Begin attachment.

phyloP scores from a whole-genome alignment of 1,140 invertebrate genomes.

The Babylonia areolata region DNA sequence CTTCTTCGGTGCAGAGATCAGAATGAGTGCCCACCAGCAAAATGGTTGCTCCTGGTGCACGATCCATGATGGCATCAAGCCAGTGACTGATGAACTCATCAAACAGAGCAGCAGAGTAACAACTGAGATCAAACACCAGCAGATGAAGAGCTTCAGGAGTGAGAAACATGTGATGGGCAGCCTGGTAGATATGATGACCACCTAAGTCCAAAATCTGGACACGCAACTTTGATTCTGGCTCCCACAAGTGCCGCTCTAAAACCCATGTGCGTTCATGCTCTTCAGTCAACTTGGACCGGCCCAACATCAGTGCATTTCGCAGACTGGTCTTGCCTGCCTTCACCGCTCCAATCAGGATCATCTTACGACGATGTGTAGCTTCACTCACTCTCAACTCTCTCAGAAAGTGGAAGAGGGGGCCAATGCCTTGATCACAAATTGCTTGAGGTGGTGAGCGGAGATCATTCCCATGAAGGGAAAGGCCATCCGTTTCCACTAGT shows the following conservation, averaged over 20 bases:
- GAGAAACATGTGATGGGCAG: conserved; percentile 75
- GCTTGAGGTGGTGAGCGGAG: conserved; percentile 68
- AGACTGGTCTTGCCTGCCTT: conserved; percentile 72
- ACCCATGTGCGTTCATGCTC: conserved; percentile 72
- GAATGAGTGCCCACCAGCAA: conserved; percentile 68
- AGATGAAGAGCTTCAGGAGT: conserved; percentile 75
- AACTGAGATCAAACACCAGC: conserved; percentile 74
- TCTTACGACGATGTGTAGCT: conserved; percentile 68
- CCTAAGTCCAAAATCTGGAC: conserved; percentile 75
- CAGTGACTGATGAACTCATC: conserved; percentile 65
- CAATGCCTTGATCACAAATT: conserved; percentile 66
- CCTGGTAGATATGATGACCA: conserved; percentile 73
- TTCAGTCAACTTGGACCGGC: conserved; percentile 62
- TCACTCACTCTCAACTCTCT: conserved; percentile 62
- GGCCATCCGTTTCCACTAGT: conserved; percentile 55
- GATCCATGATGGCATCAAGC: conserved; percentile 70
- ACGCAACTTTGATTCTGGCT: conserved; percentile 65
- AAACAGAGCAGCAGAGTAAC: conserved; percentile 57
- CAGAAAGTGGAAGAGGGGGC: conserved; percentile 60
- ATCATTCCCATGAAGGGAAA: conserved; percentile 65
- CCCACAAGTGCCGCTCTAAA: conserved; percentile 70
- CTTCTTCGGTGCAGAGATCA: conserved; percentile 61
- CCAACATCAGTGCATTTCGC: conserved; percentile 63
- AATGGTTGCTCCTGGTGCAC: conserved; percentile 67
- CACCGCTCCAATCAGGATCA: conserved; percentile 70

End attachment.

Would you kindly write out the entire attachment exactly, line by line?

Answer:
phyloP scores from a whole-genome alignment of 1,140 invertebrate genomes.

The Babylonia areolata region DNA sequence CTTCTTCGGTGCAGAGATCAGAATGAGTGCCCACCAGCAAAATGGTTGCTCCTGGTGCACGATCCATGATGGCATCAAGCCAGTGACTGATGAACTCATCAAACAGAGCAGCAGAGTAACAACTGAGATCAAACACCAGCAGATGAAGAGCTTCAGGAGTGAGAAACATGTGATGGGCAGCCTGGTAGATATGATGACCACCTAAGTCCAAAATCTGGACACGCAACTTTGATTCTGGCTCCCACAAGTGCCGCTCTAAAACCCATGTGCGTTCATGCTCTTCAGTCAACTTGGACCGGCCCAACATCAGTGCATTTCGCAGACTGGTCTTGCCTGCCTTCACCGCTCCAATCAGGATCATCTTACGACGATGTGTAGCTTCACTCACTCTCAACTCTCTCAGAAAGTGGAAGAGGGGGCCAATGCCTTGATCACAAATTGCTTGAGGTGGTGAGCGGAGATCATTCCCATGAAGGGAAAGGCCATCCGTTTCCACTAGT shows the following conservation, averaged over 20 bases:
- GAGAAACATGTGATGGGCAG: conserved; percentile 75
- GCTTGAGGTGGTGAGCGGAG: conserved; percentile 68
- AGACTGGTCTTGCCTGCCTT: conserved; percentile 72
- ACCCATGTGCGTTCATGCTC: conserved; percentile 72
- GAATGAGTGCCCACCAGCAA: conserved; percentile 68
- AGATGAAGAGCTTCAGGAGT: conserved; percentile 75
- AACTGAGATCAAACACCAGC: conserved; percentile 74
- TCTTACGACGATGTGTAGCT: conserved; percentile 68
- CCTAAGTCCAAAATCTGGAC: conserved; percentile 75
- CAGTGACTGATGAACTCATC: conserved; percentile 65
- CAATGCCTTGATCACAAATT: conserved; percentile 66
- CCTGGTAGATATGATGACCA: conserved; percentile 73
- TTCAGTCAACTTGGACCGGC: conserved; percentile 62
- TCACTCACTCTCAACTCTCT: conserved; percentile 62
- GGCCATCCGTTTCCACTAGT: conserved; percentile 55
- GATCCATGATGGCATCAAGC: conserved; percentile 70
- ACGCAACTTTGATTCTGGCT: conserved; percentile 65
- AAACAGAGCAGCAGAGTAAC: conserved; percentile 57
- CAGAAAGTGGAAGAGGGGGC: conserved; percentile 60
- ATCATTCCCATGAAGGGAAA: conserved; percentile 65
- CCCACAAGTGCCGCTCTAAA: conserved; percentile 70
- CTTCTTCGGTGCAGAGATCA: conserved; percentile 61
- CCAACATCAGTGCATTTCGC: conserved; percentile 63
- AATGGTTGCTCCTGGTGCAC: conserved; percentile 67
- CACCGCTCCAATCAGGATCA: conserved; percentile 70